Sarah Joseph's contribution provides a graphic practical example of how ‘jurisdictional arbitrage’ operates in the current legal context in her treatment of the ongoing grossly complex ‘lawfare’ undertaken in respect of Chevron Texaco's (used here as shorthand for the very complex history of corporate ownership of the offending business in this case) activities in the Ecuadorian Amazon. In this case the indigenous peoples of Lago Agrio, who bear the ongoing adverse environmental and human health impacts of the pollution generated by Chevron Texaco's historic petrochemical operations in Ecuador, have sought to pursue claims in the courts in Ecuador and the United States. Whilst the US courts, as would be expected given the usual judicial reluctance to pierce the corporate veil, side-stepped the issues on jurisdictional grounds, the Ecuadorian courts have, in 2011 after almost eight years of litigation, taken a proactive stance towards imposing liability on Chevron Texaco, to the tune of an impressive US$8.6 billion in respect of damage for the environment, health and indigenous culture. A further US$8.6 billion in punitive damages was also awarded against the company unless it publicly acknowledged its misconduct (which included attempting to entrap a judge) during proceedings. Nonetheless, as Joseph points out, encouraging as this is in principle, the practical results of the litigation to date have proved spectacularly unedifying. The company does not hold sufficient assets within Ecuador to meet its liabilities and current law enables it to continue to avoid payment elsewhere.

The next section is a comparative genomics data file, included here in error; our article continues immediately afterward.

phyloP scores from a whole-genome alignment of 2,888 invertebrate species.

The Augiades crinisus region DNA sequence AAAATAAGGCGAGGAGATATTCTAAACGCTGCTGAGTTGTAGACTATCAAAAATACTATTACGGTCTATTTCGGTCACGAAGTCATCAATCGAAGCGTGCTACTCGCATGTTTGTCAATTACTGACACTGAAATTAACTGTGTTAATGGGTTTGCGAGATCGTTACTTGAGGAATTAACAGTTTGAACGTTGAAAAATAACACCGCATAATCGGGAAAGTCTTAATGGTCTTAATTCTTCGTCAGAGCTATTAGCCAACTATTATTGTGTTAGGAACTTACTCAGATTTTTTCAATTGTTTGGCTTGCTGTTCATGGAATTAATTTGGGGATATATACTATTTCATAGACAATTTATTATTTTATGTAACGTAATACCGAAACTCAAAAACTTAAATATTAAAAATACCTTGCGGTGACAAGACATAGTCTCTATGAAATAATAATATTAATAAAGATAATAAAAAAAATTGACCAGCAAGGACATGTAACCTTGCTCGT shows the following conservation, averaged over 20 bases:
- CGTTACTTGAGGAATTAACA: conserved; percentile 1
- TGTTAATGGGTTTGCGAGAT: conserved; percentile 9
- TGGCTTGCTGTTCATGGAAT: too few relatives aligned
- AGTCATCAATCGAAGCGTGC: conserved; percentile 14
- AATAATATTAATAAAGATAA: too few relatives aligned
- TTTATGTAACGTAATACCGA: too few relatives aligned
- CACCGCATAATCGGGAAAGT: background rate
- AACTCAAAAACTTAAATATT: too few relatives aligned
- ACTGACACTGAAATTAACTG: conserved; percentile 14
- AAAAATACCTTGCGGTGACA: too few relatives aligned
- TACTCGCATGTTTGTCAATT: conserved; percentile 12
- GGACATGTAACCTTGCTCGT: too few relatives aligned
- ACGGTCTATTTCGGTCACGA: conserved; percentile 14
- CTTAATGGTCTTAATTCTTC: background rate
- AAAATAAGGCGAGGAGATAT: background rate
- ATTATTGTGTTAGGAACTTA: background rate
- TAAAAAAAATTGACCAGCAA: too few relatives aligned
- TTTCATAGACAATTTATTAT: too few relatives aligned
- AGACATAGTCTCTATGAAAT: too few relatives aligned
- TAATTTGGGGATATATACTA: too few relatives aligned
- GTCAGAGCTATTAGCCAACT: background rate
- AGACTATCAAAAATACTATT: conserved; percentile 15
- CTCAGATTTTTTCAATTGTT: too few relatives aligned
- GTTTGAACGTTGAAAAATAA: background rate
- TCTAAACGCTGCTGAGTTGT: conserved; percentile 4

Sally Wheeler looks at quite a different manifestation of the corporate accountability question, specifically as it pertains to harnessing corporate behaviour to address climate change. She argues that, given the magnitude of the problem, climate change may be regarded as a matter of central concern for corporate activity and may promote significant changes in business praxis. Wheeler envisages these changes being further motivated and pressed home by developing a responsibility-based participatory model (after Hans Jonas) harnessing the active expectations of indirect shareholders, i.e. those corporate investors who are beneficiaries of interests in pension funds, life assurance policies, annuities, etc. The fact that these indirect shareholders enjoy a beneficial but not legal ownership of shares severely limits their influence under current company law regimes. Wheeler argues that the system of corporate governance can in fact be refashioned though a new business ethic to promote and accommodate their participation. Legal control is seen as most logically located at a global level where climate change is concerned, though the very real challenges posed in this regard by the fact that climate change is largely corporate driven and linked to individual consumption are manifest. Wheeler sees the adoption of an ethic of responsibility geared at changing both individual and corporate culture and behaviour as the key driver of necessary change. She points out that in the modern market lobbying institutional investors constitutes an underused, if not unproblematic, means to these ends.